Chasing That Ol’ Productivity
There are buzz words that people like to throw about the workplace, among these are ‘Productivity’ ‘procrastination’ and my favourite ‘multi-tasking’. Productivity is, by definition the rate of output per unit of input, but who’s measuring? My preference is that of Abramah Lincoln, who said:
“If I had four hours to chop down a tree, I’d spend the first two hours sharpening the axe”
The brain can really only absorb and process a limited amount of information at once. One concept that all productivity methodologies agree on is that being productive means staying focused.
Think of working as a state, to use an analogy lets think of it like sleeping. Just as you’re nodding off there’s a noise outside and you have to reset. But if you’re in the deepest part of sleeping it’s more full, it’s harder to wake, and more importantly, it’s the most beneficial type of sleep. So how does someone reach the rem equivalent of working?
Prioritising only two tasks at a time helps to drill down into the specifics of a given day or week. Fine, have that massive list of things to do, but put it aside and have a small list, what are you working on now, what’s next. Humans have issues staying in the now and are constantly thinking about the later. There is also the 80/20 rule, are you spending 80% of your time on something that gives 20% reward? Well, stop.
Give yourself days off! When we are busy we claw at free time taking it whenever we can. If you are so busy that free time is limited – plan it. When are your friends free, when’s that movie on? If you have a rest day scheduled in, you’re less likely to slack off at random times.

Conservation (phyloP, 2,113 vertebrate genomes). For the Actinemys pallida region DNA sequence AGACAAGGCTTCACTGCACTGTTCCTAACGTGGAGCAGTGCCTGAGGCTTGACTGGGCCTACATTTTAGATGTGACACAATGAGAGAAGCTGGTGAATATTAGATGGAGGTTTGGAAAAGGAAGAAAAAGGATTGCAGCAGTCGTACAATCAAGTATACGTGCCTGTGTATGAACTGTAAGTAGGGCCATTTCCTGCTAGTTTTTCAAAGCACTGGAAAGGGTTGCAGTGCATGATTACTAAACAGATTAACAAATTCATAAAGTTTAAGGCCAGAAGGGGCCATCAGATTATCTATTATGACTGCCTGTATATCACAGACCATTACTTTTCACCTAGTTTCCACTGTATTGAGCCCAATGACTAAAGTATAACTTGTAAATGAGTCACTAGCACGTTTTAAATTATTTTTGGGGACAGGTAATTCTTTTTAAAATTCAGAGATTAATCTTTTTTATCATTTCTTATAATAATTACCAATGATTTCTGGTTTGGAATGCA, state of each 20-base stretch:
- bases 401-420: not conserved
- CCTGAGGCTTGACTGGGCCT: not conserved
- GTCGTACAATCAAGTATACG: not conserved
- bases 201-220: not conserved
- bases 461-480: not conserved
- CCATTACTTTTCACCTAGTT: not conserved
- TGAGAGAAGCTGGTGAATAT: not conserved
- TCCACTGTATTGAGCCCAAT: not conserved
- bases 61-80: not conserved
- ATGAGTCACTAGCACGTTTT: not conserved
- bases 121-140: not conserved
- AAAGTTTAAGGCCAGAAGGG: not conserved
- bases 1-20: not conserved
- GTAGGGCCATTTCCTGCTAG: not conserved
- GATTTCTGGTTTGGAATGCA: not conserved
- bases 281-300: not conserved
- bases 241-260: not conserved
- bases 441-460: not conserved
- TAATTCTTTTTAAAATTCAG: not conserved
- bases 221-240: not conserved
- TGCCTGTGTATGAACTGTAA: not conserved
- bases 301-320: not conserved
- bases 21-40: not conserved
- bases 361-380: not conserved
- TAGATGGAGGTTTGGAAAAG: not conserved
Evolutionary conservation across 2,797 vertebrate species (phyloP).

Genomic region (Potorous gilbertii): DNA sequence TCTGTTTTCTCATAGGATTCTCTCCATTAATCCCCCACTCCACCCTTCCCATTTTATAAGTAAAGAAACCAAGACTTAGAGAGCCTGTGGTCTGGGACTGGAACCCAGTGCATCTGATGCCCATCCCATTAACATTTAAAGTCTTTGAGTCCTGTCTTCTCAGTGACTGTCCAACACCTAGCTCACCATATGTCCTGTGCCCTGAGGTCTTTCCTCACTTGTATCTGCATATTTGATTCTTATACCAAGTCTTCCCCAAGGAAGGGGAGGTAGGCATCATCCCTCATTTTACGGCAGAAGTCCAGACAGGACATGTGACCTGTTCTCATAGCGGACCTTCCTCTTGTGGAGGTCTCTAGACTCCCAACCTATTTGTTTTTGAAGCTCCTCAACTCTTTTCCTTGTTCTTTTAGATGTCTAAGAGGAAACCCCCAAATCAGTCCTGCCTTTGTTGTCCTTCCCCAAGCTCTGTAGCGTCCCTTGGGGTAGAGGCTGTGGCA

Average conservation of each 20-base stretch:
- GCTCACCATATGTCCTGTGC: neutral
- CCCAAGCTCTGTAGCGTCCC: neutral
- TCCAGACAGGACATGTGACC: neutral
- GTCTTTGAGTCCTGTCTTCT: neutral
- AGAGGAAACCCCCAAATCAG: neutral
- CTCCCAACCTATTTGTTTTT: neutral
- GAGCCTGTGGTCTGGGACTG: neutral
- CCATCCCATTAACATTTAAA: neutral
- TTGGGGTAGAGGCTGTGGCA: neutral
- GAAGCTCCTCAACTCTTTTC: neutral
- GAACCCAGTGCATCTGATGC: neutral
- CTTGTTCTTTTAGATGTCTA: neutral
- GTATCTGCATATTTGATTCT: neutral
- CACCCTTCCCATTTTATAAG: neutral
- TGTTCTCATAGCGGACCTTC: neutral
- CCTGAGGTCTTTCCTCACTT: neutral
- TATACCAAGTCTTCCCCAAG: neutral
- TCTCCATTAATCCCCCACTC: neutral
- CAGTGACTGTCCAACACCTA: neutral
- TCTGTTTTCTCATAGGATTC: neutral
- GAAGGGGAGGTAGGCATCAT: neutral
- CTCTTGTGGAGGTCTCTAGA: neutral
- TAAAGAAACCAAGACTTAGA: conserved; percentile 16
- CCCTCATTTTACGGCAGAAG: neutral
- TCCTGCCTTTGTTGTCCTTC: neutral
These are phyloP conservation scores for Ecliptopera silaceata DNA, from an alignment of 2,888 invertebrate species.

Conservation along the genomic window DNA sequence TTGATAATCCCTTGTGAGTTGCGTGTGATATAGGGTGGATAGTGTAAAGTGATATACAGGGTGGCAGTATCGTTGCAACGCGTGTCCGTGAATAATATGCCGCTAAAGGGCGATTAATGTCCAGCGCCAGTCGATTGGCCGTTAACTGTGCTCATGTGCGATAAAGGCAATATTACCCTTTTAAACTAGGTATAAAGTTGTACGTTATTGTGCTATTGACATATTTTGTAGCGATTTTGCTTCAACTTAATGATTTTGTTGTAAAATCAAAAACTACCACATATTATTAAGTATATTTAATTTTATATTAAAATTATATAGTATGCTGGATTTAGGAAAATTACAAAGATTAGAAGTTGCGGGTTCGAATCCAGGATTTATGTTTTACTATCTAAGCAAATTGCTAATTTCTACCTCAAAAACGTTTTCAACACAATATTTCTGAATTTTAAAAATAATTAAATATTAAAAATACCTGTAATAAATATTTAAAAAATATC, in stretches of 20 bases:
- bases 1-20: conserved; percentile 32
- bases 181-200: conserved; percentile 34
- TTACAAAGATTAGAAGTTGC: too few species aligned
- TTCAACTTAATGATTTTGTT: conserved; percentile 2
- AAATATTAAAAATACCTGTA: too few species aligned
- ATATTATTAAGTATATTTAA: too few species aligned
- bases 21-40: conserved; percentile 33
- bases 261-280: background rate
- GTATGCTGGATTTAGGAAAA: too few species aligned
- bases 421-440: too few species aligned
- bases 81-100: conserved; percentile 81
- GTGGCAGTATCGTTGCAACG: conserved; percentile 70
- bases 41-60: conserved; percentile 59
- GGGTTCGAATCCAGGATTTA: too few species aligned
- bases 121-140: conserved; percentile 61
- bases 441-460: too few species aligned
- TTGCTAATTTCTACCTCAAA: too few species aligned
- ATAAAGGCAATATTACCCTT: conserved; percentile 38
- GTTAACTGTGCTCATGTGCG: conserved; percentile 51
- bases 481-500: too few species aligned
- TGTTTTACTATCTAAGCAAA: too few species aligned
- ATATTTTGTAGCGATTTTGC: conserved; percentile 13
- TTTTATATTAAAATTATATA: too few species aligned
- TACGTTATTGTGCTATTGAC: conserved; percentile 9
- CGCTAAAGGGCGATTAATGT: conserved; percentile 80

Take regular breaks, manage your day. If you arrive at the studio with no plan or structure you’ll just flop about until it’s time to go. Order and structure are beautiful things when mastered.
Turn off your phone! Last year Apple released some interesting statistics on its uses. One of which was that the average user unlocked their phone 80 times a day for a total viewing time of around 3-5 hours.
The brain doesn’t like work. Literally, you are preprogrammed to stay home and keep your body out of harm’s way – incidentally the same reason you don’t like change. But that’s for another time. So to help your brain along here are few software companions:
- Grammarly – spelling grammar checker, working in browser? Huge time saver.
- Toggl – time tracker – you can also add an extension to this if you’re a fan of the Pomodoro Technique
- Trello – Project management software. Build your week and check off as you go.
I am always building on these. There is an incredible harmony to be had if you take the time to set out the groundwork.